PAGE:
Headline, May 11 2019/ ''' SOMALILAND -SPINNING- SOMERSAULT '''



WELL CHECK WHERE IS SOMALILAND - RANK AND FILE - on Sam Daily Times : ''The Voice Of The Voiceless'' and - The World Students Society -

The World Students Society most lovingly and respectfully called - !WOW!. The truth is just about, nowhere! So, obviously, the Somaliland students are not very much aware, that -

The World Students Society is the exclusive ownership of every student of Somaliland : OneShare -Piece-Peace - just as it is the ownership of every student in the world.

THE MARATHON began two years ago as a fund-raiser for education in Somaliland, which declared independence from Somalia in 1991, setting up its own parliament, currency and flag. The breakaway region, in the north west of Somalia, is not recognized internationally.

But in contrast to areas in the south, which are plagued by clan infighting and terrorism, Somaliland is an oasis - attracting tourists, hosting a prominent literary festival, and even enticing multinational like Coca-Cola.

The running events are part of this cultural and commercial outreach, with athletes from all over the world participating. This year, runners from 16 nations came to Hargesia, the region's capital to take part.

''RUN AND BEAT the boys with the skinny legs,'' urged a woman decked in a brown jilbab, a traditional, loosefitting robe, as a different robe, as a different pair of women sprinted past. All the female runners were dressed in line with the Muslim practice in the region.

STUDENT Hanna Mukhtar - 17 - RUNS EACH MORNING at dawn on the outskirts of Hargeisa, usually with her friends.

There are barely any sidewalks, let alone running tracks. But by leaving the city proper, they avoid the traffic that clogs its sandy roads, while donkey carts and S.U.V. jostle for space.

Goats and sheep wander aimlessly and the city's minarets and colorful corrugated roofs appear in the distance. Here, the young female students and women don't have to withstand the taunts from men and some women who disapprove.

With one million people, Hargeisa has grown over the past few years. Shopping centers, apartments and hotels have sprung up. New restaurants, serving camel steak, and sweet and creamy tea, have opened, along with cultural centers offering live music and laughter.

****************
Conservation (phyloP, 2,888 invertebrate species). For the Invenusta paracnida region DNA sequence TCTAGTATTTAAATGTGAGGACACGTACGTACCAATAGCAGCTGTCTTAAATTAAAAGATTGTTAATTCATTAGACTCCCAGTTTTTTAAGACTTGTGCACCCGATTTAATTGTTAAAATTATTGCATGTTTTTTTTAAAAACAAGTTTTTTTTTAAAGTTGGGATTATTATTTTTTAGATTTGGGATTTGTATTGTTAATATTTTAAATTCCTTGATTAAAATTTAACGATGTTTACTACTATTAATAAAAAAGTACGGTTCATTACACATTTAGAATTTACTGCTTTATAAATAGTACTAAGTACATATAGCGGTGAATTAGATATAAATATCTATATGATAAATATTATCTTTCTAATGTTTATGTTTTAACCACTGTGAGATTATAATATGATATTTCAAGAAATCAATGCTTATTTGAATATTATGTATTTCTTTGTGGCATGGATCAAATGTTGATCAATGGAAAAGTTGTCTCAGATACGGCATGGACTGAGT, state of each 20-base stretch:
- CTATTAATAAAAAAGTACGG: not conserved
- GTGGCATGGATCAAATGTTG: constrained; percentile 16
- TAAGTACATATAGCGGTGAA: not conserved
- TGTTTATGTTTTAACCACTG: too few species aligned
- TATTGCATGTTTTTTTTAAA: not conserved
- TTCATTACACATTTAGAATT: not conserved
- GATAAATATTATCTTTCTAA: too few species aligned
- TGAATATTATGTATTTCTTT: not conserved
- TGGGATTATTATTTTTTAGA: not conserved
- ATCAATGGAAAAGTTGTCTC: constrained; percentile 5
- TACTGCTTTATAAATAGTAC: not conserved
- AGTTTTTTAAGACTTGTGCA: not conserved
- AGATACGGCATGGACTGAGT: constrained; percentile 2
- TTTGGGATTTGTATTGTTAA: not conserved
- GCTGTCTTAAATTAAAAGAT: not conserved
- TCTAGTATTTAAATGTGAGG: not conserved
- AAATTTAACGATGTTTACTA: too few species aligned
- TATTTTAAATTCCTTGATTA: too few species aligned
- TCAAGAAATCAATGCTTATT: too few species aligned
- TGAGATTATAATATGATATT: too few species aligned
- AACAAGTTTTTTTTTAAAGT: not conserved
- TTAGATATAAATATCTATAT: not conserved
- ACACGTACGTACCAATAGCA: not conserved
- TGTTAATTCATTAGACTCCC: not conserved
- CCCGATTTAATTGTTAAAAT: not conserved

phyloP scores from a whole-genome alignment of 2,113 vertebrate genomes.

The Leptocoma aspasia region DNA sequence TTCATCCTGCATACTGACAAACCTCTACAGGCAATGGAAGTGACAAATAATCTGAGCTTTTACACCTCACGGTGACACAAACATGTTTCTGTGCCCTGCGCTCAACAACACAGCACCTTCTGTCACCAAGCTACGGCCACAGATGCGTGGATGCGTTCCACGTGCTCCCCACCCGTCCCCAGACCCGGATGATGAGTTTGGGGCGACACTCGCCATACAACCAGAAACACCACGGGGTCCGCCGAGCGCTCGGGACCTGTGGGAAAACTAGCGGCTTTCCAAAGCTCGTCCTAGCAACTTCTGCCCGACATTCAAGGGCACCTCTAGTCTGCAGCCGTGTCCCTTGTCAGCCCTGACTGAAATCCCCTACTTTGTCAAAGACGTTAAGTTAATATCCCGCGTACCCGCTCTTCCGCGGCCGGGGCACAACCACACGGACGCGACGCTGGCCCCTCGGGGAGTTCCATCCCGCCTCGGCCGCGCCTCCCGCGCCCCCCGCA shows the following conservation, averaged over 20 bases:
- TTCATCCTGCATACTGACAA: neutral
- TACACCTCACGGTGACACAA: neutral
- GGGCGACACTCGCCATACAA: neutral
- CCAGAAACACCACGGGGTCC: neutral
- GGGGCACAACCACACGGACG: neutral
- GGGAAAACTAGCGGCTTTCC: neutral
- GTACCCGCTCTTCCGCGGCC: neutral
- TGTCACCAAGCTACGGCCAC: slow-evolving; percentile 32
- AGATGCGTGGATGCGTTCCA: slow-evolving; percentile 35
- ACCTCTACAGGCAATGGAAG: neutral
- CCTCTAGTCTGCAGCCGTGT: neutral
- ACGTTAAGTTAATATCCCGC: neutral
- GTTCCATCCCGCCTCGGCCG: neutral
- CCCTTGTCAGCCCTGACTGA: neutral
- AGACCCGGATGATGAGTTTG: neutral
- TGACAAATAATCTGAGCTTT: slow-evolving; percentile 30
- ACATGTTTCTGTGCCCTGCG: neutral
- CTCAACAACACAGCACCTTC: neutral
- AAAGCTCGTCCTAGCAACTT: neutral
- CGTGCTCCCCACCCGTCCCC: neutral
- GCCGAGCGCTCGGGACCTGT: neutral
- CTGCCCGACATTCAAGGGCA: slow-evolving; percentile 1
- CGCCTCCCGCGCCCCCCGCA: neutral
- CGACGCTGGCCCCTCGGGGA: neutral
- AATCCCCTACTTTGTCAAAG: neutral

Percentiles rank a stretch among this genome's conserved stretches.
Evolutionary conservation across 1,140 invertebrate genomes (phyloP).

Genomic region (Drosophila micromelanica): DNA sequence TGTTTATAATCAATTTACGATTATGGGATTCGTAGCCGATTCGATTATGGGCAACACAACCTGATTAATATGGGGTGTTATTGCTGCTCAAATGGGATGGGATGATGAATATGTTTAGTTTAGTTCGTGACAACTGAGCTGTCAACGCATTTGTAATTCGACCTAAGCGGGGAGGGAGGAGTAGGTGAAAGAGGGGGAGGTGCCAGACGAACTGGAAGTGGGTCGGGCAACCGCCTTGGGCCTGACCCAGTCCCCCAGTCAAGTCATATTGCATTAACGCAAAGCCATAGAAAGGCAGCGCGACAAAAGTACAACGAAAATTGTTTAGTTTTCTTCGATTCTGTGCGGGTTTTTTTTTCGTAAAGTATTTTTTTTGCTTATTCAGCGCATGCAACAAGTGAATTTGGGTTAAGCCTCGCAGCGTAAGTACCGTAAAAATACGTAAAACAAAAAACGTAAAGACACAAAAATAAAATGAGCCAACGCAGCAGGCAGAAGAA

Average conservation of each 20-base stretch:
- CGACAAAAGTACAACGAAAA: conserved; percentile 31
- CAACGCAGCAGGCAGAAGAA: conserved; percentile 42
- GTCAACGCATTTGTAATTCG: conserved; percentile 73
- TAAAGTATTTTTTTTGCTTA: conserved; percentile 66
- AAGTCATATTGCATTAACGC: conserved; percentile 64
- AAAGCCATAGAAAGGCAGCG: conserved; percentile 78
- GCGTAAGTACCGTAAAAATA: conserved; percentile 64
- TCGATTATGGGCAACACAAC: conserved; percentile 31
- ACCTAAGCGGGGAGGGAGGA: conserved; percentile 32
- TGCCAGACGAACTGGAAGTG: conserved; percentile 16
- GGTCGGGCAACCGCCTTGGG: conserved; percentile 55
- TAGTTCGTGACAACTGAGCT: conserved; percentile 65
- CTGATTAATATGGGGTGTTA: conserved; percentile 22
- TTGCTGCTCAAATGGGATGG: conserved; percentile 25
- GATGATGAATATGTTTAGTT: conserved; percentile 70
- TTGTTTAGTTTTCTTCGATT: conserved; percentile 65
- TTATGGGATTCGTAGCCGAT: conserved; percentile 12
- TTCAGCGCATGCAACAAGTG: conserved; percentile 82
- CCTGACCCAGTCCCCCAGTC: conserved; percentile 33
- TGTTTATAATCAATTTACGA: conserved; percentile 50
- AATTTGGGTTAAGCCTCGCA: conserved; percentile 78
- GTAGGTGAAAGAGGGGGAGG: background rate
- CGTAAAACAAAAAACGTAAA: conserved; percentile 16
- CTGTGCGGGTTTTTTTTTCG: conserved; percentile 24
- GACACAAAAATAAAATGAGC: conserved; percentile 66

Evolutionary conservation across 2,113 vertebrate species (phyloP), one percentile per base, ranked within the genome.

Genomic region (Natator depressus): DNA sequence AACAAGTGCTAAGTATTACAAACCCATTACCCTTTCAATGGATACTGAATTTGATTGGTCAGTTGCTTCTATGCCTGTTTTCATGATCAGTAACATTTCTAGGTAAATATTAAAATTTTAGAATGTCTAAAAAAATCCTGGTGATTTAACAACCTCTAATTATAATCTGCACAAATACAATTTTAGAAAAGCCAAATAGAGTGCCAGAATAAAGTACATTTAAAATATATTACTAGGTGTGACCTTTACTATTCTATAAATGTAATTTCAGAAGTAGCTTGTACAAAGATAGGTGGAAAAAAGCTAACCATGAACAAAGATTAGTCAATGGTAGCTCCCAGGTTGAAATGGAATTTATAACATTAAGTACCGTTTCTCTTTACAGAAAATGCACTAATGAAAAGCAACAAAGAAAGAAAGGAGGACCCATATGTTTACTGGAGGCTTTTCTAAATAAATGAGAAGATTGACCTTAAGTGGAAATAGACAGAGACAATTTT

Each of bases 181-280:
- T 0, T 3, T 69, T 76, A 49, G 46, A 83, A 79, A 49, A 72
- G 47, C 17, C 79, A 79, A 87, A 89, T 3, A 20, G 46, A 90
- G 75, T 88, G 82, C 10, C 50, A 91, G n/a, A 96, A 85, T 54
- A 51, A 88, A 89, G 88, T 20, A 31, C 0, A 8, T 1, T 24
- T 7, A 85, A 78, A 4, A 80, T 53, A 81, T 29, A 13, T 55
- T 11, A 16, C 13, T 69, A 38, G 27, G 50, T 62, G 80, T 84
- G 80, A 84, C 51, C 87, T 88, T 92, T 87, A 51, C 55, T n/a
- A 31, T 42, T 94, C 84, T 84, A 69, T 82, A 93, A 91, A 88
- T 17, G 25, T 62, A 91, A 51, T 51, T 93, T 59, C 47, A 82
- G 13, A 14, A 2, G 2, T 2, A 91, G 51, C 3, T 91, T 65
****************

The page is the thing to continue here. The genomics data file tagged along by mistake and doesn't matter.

The city's center bustle with activity, as traders sell spices and frankincense next to vendors with textiles imported from China. Money changers with wads of cash sit under the billboards advertising telecom companies promising cheap data and international call rates.

Asma Dhamac, a psychologist and mental health advocate, also likes to run with friends outside the city in the early hours of the day, taking advantage of the cooler morning air.

Even amid the acacia trees and on the quiet roads, she said, they still sometimes encounter people who chide them.
''They will say : ''Women are not allowed to run or wear trousers. You will become barren,'' - said Ms. Dhamac, who competed in the 10-kilometer race this year. 

The running events are part of the cultural and commercial-outreach, with athletes from all over the world participating. This year, runners from all nations came to Hargeisa, the region's capital to take part.

EACH YEAR - MORE AND MORE SOMALI FEMALE STUDENTS have been competing, though only the 10-kilometer event, and the increased participation reflects how life is changing, albeit slowly for women here.

In Somaliland''s male dominated societies government, business and the news media are still almost all exclusive preserve of men.

Women are twice as likely as men to be unemployed and less likely to reach higher levels of education, and they face persistent obstacles to winning elections, according to a study published last year.

Still, in recent years, there have been hints of change, with women becoming doctors, entrepreneurs, teachers and human-rights activists.

Women in Hargeisa who are interested in sports are finding other outlets besides the marathon. One is the Lions Women's Football Initiative - an informal soccer league that also offers training for women in self-defense and running, along with workout and nutrition guidance.

Just a few months after the league started in 2016, dozens of young women came to train and run at a private field rented by its founders, Asma Saed and Savannah Simons, who both work for the marathon.

That, Ms. Simons said, showed ''a genuine need for for sporting participation.''

Other spaces dedicated to women's swimming, yoga, basketball and taekwondo have also sprung up in the past two years in Hargesia. And many young women are also forming groups and exercising before going to work or after they leave university, said Marwa Mawilid, a soccer coach at the Ubah Inspire and Fitness Cener.

While the center was established in 2017, ''people thought we were crazy'' Ms. Mawlind said.
''They would ask, 'Why do you need to be fit? Why do you need to run? Are you men?' '' she said. ''Many people don't understand that a healthy mind is in a healthy body.''

Many said it will take some time before a full cultural shift supporting women who run takes root. But Ms. Mukhtar, the 17-year- old runner, isn't waiting. Next year, she's aiming to become the first Somali woman to compete in and finish the marathon itself.

And her ambitions after that : ''I want to run for my country,'' she said. ''I want to compete on the global stage.''

The Honor and Serving of the Latest Global Operational Research on Africa and Nations, continues. The World Students Society thanks author, Abdi Latif Dahir.

With respectful dedication to the Students, professors and Teachers of the world. See Ya all prepare and register for Great Global Elections on The World Students Society : wssciw.blogspot.com and Twitter - !E-WOW! - The Ecosystem 2011:

''' Strive So Strong '''

Good Night and God Bless

SAM Daily Times - the Voice of the Voiceless


Post a Comment

Grace A Comment!